i Have 2 years to Serve yet if this cruel war Lasts. i think this Summer will tell the story. i mean if we get a Democrat President. tell me How all the Boys are of my acquaintence. i Shant write much this time if you get this and answer it i will write more next time.
Give my Love to mother and all the children this from your Son
Direct Company A 76th NY Vol 2 Divison 2 Brigade 5 Corps Washington, D.C.
Holding the Weldon R R Near Petersburg, Va.
Oct the 5 (1864)
your kind and most Welcome Lettter came to Hand Last eavening i was verry Happy to Hear from you and to Hear that you were all alive and well. my Health is verry Good. i hope this will find you all well.
father i Have Ben in Several Hard fights since i Last wrote to you But i am Still Sparred. i was in a fight Last Saturday. our Regt Lost Heavy killed wounded and taken Prisoners i think 30 or 40. our loss was light to Some of the regt.
Please tell me Where Walter Waller is. give me His address so i can write to him. tell me How my uncle is getting along. give me all of the news father. i only got 25 dollars for comming and i Had all of that Stole But 25 Dollars Father i will Send you 20 Dollars in this and as Soon as i gt an answer i will Send you 20 more. tell me How Tom is getting along. i wrote a Letter to Charley Waller. Did his folks get it?
father i want you to write as Soon as you get this No more this time.
from your Son James Mchesney
Direct to Co A 76 NY Vols Washington, D.C. 3 Brigade 3 Division 5 Army Corps
Weldon Station Near Yellow House Virginia
Sunday Oct 20th 1864
While Sitting in my Little log Hut and thinking of Home i Will Send my thoughts to write a few lines to you all. the Best news i can write is that i am Well Hoping this will find you all enjoying the Good Health. father i Wrote to you Some 4 Weeks ago and Sent you $20 Dollars But Havent Received any answer from it.
Please Write to me after. it is one of the greatest Pleasures that a Soldier enjoys to read letters from Home and know that their friends are all Well. i Want you to give me Walter Wallers Direction So i can Write to Him also tell me Where Charles is in What Batallion or Brigade or Regt he is in.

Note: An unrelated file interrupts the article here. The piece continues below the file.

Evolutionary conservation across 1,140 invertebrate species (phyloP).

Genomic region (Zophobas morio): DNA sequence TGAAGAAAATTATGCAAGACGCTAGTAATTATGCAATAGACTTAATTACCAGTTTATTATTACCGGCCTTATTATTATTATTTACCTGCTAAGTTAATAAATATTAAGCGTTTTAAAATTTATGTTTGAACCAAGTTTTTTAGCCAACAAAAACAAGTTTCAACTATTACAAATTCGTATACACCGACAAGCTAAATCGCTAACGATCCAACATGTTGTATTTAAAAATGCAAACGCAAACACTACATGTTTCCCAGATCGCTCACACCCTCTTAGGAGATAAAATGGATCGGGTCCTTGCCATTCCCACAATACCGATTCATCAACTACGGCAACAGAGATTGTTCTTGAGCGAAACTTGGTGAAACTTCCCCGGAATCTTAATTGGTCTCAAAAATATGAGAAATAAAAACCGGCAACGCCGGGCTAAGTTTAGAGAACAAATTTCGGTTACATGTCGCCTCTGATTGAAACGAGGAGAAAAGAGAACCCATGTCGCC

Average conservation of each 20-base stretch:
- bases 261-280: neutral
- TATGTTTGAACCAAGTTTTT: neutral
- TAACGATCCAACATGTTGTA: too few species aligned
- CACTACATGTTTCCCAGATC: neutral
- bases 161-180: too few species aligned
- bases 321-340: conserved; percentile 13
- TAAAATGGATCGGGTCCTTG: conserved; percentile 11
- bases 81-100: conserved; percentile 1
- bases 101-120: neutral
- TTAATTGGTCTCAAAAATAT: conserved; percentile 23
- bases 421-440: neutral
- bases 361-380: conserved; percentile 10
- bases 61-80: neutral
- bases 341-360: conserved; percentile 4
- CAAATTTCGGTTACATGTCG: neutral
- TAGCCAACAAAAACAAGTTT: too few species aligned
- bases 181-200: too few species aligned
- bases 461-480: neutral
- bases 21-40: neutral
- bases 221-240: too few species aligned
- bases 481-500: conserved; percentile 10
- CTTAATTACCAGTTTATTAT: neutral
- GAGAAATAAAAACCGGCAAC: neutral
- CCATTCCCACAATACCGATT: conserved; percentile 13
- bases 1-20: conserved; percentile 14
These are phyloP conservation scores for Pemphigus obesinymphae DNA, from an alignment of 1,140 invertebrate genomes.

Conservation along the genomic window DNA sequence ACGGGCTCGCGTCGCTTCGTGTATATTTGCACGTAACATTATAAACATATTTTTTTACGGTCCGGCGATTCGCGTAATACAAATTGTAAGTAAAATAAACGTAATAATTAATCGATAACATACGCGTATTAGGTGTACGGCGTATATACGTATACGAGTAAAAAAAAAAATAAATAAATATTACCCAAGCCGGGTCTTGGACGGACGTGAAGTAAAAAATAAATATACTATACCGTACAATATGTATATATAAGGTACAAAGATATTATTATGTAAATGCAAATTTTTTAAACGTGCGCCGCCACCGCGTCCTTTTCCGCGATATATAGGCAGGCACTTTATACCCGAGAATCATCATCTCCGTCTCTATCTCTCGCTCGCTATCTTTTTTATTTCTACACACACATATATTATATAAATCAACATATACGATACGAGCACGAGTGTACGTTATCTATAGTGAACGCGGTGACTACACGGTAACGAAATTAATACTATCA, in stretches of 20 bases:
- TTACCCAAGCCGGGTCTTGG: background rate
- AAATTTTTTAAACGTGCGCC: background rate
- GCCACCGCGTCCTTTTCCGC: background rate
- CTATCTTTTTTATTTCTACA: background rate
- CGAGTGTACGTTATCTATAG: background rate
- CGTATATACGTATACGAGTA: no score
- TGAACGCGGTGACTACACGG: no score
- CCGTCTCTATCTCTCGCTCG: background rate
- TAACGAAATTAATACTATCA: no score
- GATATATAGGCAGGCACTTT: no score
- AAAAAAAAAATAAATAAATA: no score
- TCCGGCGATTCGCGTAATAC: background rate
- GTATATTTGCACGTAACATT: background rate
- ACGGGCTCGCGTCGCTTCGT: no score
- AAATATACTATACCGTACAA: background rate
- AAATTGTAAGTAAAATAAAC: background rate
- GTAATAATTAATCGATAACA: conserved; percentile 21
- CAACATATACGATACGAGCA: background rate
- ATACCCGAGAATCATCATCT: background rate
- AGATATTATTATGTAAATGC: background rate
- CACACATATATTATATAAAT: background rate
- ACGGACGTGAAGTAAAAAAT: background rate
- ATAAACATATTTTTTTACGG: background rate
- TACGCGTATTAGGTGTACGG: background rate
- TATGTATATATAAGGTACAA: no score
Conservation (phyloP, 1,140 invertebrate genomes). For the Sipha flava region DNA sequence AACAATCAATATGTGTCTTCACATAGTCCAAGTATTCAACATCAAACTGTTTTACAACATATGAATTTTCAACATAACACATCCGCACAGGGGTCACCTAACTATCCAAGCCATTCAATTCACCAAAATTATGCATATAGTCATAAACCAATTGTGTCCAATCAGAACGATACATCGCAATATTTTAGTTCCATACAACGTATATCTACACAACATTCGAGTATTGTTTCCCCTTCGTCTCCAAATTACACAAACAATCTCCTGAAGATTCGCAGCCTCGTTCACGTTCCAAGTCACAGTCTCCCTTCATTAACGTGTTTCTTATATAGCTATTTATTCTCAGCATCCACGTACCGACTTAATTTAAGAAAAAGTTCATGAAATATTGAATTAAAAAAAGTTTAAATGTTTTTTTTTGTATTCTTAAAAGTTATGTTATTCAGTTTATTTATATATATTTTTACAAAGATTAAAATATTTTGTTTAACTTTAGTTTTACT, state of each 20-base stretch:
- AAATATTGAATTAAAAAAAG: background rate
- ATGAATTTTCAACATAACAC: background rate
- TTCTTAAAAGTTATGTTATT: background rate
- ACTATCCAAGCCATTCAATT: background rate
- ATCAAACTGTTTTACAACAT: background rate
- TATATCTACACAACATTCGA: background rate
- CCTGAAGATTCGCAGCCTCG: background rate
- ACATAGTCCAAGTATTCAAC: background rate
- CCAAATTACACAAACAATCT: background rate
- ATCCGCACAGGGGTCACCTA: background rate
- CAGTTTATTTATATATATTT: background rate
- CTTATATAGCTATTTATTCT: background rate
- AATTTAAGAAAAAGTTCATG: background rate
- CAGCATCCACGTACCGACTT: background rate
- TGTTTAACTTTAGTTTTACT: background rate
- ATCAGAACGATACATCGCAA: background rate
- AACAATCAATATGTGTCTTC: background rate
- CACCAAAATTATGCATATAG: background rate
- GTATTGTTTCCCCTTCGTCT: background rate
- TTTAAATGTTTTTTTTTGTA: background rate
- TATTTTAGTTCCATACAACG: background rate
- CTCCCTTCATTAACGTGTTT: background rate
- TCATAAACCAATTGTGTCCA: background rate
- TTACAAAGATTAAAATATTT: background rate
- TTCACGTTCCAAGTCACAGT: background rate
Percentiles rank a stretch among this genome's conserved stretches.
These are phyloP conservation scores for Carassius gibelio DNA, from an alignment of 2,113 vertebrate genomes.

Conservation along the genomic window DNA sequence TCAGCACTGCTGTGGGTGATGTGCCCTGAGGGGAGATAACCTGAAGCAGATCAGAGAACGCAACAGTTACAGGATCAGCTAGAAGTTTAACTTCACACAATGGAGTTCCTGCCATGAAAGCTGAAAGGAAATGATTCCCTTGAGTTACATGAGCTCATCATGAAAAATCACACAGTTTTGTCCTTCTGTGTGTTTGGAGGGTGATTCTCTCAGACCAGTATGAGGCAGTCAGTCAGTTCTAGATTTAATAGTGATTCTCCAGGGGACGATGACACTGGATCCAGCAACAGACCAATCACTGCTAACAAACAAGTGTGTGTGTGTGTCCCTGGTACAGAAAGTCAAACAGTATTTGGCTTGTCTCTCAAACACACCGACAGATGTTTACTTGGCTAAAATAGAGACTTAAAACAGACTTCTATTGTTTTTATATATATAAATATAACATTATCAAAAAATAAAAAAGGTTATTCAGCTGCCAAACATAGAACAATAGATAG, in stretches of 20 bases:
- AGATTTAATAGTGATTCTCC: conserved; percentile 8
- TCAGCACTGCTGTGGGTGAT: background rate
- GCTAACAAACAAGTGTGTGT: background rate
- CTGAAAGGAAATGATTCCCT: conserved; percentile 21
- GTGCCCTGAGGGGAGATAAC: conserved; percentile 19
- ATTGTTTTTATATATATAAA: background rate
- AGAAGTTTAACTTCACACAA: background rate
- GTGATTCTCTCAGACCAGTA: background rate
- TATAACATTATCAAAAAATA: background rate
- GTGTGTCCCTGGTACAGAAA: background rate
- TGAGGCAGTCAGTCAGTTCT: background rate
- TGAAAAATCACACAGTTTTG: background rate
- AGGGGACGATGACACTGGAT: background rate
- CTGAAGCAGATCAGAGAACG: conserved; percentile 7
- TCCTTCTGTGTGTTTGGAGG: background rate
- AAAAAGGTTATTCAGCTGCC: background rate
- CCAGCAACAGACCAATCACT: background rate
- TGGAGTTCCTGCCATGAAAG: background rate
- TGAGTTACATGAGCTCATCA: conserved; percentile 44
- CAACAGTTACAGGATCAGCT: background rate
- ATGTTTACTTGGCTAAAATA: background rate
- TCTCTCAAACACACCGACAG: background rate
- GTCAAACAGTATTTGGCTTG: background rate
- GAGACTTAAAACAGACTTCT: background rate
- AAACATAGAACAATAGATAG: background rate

Give me all the news that is worth notice. is there many Scandles in Canad now? is there as as many Boats Running from Oswego as there Was When i was at Home? i wish i was in Oswego to Day. you Would Soon See me at Home. is there many enlisting in Canada now?
Father i will Close Hoping to Hear from you soon this from your Well wishing Son James Mchesney to father and mother
Dont fail to answer Soon and oblige your Lonesome Son
Hoping to Hear from you Soon
U.S Christian Commission
5th Corps Field Hospital near Rowanty Creek Va.
Apr 2d 1865
My dear Father,
I receive your kind letter but did not have time to answer it. I was wounded March 31 in the shoulder near the shoulder blade and the ball came out on the other side lower down. Do not think it hit the backbone, nor do I think it went inside, but I cannot tell.
I am very sick and cannot write much. I had One Hundred and Twenty Dollars when I was wonded and the Jonnies got it all.
Pleas write me at City Point Hospital, Va. where I expect to be removed to very soon probably in a few hours. If I should be removed further north it will be forwarded to me. I will try to write you again as soon as I can.
Affectionately your son
James McChesney per J.B. Hall Tomhannock, Va.
(This letter was written by J. B. Hall for James.)
Campbell Hospital Washington, D.C. Ward No 17
April th 7 1865
I now take my pen in hand to writ a few lines to you to let you no how I am geting a long, my wound is doing very well, I am in a very good hospital, I hav good care, and good vituals to eat, How is mother and all the children at home. Was thare many solgers drafted over in Canada this suma What kind of times are you having at home this spring.
I was wonded March 31st I was wonded in the morning and was oblig to lay on the field untill night, while I lay thare our men fell back and the rebs came up and I fell in there hands and they robed me of one hundred and twenty dollars, it is raining here to day the grass looks very grean, Peach trees are in full blosum,